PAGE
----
Most of Biden's TSP Nominees Are Free to Be Confirmed, Now That GOP Senators Have Lifted a Hold
The lawmakers changed course after the nominees committed to being “highly skeptical” of proposals to include Chinese investments in the Thrift Savings Plan’s offerings.
Republican senators on Thursday announced that they had lifted their hold that had made it more difficult for President Biden’s nominees to the agency that administers the federal government’s 401(k)-style retirement savings program to advance. The announcement came after the nominees committed to being “highly skeptical” of changes that would introduce Chinese investments to the Thrift Savings Plan.
In April, Sens. Marco Rubio, R-Fla., Tom Cotton, R-Ark., and Tommy Tuberville, R-Ala., all placed holds on four nominees to the Federal Retirement Thrift Investment Board who have advanced out of committee: Leona Bridges, Stacie Olivares, Dana Bilyeu and Michael Gerber.
At the root of the senators' objection was concern that the nominees would revisit a controversial proposal to change the index upon which the TSP’s international (I) fund is based from the MSCI Europe Australasia and Far East Index to the more comprehensive MSCI All Country World ex-U.S. Investable Market Index, which includes investments in Chinese firms. In May 2020, the Trump administration pressured the TSP board to abandon implementation of a 2017 decision to shift the I Fund to the more comprehensive market index.
In a letter to the senators who had placed the hold on their nominations, Biden’s picks to run the Thrift Savings Plan sought to assuage this concern.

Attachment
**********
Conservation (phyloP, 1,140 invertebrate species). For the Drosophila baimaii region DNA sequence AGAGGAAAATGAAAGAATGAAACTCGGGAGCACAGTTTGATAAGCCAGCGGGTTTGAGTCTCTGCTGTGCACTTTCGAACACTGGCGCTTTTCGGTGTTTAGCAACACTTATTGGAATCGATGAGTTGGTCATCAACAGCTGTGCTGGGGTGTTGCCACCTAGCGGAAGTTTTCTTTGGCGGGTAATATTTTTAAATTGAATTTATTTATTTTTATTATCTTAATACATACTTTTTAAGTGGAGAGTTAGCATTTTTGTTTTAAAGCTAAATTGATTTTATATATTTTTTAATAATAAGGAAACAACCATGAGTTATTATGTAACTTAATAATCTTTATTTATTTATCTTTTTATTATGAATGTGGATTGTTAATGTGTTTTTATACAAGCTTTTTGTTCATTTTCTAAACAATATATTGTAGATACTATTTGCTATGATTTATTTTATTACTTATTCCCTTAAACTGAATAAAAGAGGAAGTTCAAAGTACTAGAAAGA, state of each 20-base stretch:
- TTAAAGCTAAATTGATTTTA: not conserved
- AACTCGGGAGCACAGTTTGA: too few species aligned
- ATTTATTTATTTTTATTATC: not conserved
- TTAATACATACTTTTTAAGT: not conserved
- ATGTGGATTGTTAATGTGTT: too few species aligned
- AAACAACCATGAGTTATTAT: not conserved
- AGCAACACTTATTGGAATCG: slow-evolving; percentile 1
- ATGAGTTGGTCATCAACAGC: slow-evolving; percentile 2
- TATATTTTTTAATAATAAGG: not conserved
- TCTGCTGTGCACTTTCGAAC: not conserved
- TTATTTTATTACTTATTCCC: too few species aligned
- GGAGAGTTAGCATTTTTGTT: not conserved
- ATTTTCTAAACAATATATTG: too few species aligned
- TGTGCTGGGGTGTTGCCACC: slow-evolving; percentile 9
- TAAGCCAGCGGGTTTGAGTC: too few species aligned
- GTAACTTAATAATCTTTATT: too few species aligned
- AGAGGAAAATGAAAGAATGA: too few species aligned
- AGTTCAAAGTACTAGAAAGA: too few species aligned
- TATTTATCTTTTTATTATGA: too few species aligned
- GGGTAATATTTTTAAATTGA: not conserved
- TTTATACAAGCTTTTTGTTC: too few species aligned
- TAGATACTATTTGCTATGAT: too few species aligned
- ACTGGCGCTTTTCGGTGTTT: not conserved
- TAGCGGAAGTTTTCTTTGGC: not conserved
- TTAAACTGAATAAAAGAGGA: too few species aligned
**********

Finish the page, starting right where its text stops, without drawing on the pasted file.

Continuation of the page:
“We fully support the position of the acting chairman and would be highly skeptical of future recommendations to track this or any index that invests in Chinese companies, consistent with our fiduciary and statutory duties,” they wrote. “[As] of now, as you know, China is the only country where the [Public Company Accounting Oversight Board] is unwelcome, so we believe we would not permit TSP funds to invest in Chinese companies knowing TSP participant and beneficiary assets could be subject to fraud, financial irregularities or other risks.”
But the nominees also reiterated the position of current TSP board members that when companies pose a risk to national security or are otherwise subject to sanctions, it should be up to the Treasury Department’s Office of Foreign Assets Control to bar all Americans from investing in them, not just federal workers.
“We agree it is unfitting for Americans to invest in companies from China or elsewhere that undermine U.S. national security,” they wrote. “Congress provided the authority to the Department of the Treasury’s Office of Foreign Assets Control to ban any American from making such investments. We fully support [the office's] ability to exercise its authority and we commit that any company banned by [the Treasury office], whether based in China or elsewhere, would not be included in any TSP fund.”
In a statement, Rubio announced that he had lifted his hold and applauded the nominees’ statements.
“There is absolutely no reason the retirement savings of service members and federal employees should be funding companies working with the Chinese government and military,” he said. “It is encouraging that these nominees understand their fiduciary duties. I look forward to working with them to ensure retirement funds do not flow to these unaccountable companies.”
Thursday’s news likely clears the way for four of Biden’s nominees for the TSP board to be confirmed by the Senate. But a fifth nominee, Javier Saade, who has been tapped to serve as chairman, must be discharged from committee by Majority Leader Chuck Schumer, after a committee vote on his nomination failed, apparently over past social media posts he made denigrating Republican leaders.
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